Abe Deserves The Benjamins
By James J. Parziale
Jets Staff Writer
December 28th, 2005
DE John Abraham's future with the Jets is still cloudy as ever. (Jets Photo)
DE John Abraham's future with the Jets is still cloudy as ever. (Jets Photo)

Amid the myriad of issues the Jets must deal with this off-season, one should stand out atop the to-do list.

Sign John Abraham.

Forget USC’s supposed cure-all running back Reggie Bush or the boy wonder quarterback, Matt Leinart. Before the Jets begin looking outward, they need to look in-house and attend to Abraham, who has not minced words when talking about a long-term commitment.

"I said it when I first came here: I'm looking for that stability," Abraham said earlier this month. "I'm 27 now; it's not like I'm 21 or 22....I'm looking for a long-term deal. That's basically it. Whether it's here or somewhere else, I'm just looking for a long-term deal."

And the Jets should give it to him. The biggest chink in Abraham’s armor up to this point was his health, something which has plagued the majority of his six-year career. When Abraham takes the field Sunday against Buffalo, it will be the first time since 2002 he will have started all 16 games of a season. His health should no longer be an issue.

“We want to keep all our good players and John is obviously one of our good players,” coach Herm Edwards said. “That is something that is going to be discussed when the season is over with. Hopefully, it’s something that will work out for both parties.”

In addition to staying on the field, Abraham has made his pitch for a long-term deal by producing on it. His 9.5 sacks lead the Jets and are 14th most in the NFL this season. His five forced fumbles rank him fifth among defensive linemen.

“He’s one of our best playmakers,” said defensive coordinator Donnie Henderson, who added he will be “jumping on tables” in the offseason to keep Abraham.

And who could argue? Against the Raiders he had back-to-back sacks which forced fumbles, one which he recovered. The Jets got 10 points from those two turnovers. It was Abraham’s sack and forced fumble which set up the Jets final series in a spirited comeback attempt (which fell short) against the Chargers.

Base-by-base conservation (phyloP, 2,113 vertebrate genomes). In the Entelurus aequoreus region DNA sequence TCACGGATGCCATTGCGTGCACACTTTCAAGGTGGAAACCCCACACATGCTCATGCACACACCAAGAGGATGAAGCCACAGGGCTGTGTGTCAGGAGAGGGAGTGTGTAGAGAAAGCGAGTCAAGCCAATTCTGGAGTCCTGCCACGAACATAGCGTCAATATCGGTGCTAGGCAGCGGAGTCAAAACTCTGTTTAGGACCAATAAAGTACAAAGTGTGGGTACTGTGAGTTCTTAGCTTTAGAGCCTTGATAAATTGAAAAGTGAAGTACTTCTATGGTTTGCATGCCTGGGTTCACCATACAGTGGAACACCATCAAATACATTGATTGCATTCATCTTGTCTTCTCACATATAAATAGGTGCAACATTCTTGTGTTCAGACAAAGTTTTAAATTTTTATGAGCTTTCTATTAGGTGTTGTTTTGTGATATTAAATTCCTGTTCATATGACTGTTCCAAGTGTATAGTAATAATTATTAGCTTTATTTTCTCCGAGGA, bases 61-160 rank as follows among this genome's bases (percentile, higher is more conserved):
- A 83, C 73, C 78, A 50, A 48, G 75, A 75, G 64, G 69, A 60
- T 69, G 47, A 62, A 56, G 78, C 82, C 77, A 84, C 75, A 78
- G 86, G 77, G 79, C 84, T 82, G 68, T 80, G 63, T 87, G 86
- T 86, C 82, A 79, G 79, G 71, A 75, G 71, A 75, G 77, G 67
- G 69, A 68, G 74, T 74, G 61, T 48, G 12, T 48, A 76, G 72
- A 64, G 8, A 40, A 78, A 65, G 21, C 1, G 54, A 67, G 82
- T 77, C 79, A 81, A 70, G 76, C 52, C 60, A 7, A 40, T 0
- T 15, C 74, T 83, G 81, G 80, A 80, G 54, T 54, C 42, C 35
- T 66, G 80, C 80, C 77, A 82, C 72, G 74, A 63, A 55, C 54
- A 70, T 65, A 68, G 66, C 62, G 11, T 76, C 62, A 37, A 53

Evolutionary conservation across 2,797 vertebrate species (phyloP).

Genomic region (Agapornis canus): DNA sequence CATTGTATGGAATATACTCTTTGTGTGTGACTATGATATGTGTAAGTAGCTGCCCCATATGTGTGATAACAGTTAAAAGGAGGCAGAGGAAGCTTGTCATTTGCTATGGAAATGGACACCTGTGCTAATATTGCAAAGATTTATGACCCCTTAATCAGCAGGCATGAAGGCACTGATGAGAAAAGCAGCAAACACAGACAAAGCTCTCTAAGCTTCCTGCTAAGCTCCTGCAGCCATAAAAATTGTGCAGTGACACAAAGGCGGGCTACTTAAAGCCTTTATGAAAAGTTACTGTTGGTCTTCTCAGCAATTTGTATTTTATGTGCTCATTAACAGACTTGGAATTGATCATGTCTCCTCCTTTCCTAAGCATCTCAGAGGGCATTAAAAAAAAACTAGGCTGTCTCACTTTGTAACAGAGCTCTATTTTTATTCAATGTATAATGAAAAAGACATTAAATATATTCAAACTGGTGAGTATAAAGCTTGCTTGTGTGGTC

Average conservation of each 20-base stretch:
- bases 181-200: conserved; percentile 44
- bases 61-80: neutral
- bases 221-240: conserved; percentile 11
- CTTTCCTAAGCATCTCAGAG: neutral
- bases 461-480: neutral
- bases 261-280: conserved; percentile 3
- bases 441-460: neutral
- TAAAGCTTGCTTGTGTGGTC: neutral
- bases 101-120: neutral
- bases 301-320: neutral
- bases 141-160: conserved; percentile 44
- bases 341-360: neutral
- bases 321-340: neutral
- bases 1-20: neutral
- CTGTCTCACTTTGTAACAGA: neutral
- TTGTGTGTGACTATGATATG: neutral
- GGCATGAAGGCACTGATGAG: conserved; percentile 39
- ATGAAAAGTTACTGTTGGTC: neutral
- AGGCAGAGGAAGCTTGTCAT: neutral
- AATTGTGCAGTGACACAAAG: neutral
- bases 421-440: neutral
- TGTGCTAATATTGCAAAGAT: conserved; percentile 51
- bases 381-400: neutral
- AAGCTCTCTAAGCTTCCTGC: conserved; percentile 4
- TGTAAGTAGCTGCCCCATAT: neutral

Abraham sacked the speedy Mike Vick twice in Atlanta and recorded a career-high 10 tackles against the Jaguars. His forced fumble on Jaguars QB Byron Leftwich was returned for a touchdown by DT James Reed. Clearly, he walks the walk.

“The only thing that has hurt me my whole career is being hurt,” Abraham said.

Abraham was knocked for sitting out the final four regular season games last season and missing both playoff games with a sprained knee. He was tabbed greedy and unwilling to play and risk further damaging his knee before contract negotiations.

The Jets balked at a multiyear contract and franchised Abraham, whose demands last offseason were reportedly near $18 million guaranteed. When the Jets failed to acquiesce, Abraham followed through on his threat and sat out all of training camp.

General manager Terry Bradway has consistently been vague when asked about Abraham and clams up when the subject is broached. Bradway might float Abraham as trade bait, which was rumored last season. But if Bradway elects to again franchise Abraham – a move which would cost the Jets around $8 million against next year’s cap – there is potential for a sequel to last summer’s melodrama.

“I’m not saying I’d be upset but it would make me happy,” Abraham said. “I wouldn’t want it to happen.”

Reading between those lines isn't hard. Henderson said Abraham’s holdout setback what could’ve been a more successful season for the three-time Pro Bowl defensive end.